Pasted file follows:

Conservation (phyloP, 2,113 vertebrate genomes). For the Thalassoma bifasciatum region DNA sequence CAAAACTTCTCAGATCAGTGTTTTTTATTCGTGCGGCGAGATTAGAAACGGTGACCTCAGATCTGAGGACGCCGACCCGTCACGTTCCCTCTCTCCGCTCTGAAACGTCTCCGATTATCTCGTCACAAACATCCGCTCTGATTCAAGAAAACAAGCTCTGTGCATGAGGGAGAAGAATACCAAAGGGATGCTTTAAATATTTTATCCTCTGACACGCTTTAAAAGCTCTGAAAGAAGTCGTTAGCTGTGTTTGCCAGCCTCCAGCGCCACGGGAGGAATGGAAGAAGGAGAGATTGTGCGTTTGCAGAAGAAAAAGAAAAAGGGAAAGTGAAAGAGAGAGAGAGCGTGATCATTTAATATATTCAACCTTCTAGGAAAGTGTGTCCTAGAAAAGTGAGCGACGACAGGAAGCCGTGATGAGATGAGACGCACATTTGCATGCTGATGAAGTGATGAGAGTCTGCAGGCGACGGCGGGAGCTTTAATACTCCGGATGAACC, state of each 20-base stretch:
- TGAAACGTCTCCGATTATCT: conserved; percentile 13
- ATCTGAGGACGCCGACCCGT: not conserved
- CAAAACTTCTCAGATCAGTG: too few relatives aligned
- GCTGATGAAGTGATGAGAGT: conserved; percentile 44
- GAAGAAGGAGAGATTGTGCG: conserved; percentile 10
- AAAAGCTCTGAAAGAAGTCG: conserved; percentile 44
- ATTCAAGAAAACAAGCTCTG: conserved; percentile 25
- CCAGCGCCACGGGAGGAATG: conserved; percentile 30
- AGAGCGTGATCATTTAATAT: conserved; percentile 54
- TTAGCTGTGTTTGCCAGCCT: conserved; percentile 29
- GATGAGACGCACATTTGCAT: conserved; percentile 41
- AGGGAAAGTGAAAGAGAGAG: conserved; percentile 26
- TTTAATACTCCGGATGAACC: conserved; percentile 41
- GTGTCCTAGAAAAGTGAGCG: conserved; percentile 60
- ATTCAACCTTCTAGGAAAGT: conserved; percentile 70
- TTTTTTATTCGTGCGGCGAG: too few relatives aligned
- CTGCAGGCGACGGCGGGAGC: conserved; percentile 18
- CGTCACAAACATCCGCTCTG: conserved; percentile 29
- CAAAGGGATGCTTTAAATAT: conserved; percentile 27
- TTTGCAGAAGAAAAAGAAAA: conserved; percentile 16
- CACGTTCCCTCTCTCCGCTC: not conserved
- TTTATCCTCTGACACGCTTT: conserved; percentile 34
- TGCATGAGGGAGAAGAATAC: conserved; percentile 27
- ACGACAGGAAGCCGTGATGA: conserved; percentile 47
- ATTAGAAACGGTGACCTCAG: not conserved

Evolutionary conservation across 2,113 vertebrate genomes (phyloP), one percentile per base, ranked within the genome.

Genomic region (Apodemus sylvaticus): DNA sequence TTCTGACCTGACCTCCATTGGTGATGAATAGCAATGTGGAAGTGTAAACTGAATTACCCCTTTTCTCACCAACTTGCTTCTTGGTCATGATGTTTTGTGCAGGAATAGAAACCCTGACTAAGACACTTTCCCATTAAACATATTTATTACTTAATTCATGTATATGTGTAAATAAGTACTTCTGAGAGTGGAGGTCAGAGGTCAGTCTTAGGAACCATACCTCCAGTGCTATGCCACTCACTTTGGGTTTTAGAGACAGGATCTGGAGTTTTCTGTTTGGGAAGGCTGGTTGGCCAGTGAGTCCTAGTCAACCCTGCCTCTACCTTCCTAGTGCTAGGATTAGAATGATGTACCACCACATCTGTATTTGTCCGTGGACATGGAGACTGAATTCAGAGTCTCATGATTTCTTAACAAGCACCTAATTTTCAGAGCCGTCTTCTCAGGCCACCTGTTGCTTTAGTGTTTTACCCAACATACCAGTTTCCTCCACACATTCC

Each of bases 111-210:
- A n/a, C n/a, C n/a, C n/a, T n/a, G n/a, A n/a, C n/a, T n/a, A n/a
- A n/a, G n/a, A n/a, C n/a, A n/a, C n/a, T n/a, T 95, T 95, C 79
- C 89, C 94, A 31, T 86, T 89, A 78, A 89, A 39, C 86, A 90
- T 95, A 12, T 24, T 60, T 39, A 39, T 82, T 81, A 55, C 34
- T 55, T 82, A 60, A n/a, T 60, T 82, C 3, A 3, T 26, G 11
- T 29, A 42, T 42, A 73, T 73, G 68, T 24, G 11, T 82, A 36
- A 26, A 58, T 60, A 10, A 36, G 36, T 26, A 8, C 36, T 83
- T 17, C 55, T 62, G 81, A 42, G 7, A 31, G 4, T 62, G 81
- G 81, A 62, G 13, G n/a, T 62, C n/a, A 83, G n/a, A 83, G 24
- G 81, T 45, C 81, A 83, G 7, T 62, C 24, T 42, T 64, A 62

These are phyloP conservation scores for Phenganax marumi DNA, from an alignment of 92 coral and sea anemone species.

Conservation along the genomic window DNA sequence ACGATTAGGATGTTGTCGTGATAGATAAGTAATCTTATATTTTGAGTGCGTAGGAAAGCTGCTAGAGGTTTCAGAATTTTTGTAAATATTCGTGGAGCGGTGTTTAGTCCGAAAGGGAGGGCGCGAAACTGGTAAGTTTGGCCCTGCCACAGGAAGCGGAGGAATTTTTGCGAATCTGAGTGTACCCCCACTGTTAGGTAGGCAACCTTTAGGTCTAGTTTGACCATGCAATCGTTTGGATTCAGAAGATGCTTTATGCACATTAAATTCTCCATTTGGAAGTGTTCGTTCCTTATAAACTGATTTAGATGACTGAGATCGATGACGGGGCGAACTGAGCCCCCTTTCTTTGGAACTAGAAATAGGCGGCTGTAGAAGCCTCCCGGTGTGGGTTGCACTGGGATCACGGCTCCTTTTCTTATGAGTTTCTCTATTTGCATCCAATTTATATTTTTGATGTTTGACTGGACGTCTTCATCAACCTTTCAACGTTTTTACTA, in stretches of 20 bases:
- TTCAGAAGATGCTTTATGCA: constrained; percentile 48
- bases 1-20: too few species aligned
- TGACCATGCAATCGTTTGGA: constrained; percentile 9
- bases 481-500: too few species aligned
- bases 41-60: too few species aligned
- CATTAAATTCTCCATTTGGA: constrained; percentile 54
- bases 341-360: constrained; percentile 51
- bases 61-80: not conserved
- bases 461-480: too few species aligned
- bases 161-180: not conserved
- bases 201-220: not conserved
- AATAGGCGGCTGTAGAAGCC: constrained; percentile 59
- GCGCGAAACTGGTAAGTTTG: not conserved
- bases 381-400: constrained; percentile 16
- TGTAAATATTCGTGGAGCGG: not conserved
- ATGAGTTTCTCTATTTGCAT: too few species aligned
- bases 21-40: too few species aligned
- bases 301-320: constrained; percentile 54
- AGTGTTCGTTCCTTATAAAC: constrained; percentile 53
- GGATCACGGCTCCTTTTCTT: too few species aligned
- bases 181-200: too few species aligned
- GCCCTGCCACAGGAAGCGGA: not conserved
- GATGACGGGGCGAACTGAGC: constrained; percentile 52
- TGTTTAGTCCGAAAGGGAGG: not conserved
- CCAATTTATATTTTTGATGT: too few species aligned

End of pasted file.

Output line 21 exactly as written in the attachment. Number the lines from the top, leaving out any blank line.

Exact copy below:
- TTTGCAGAAGAAAAAGAAAA: conserved; percentile 16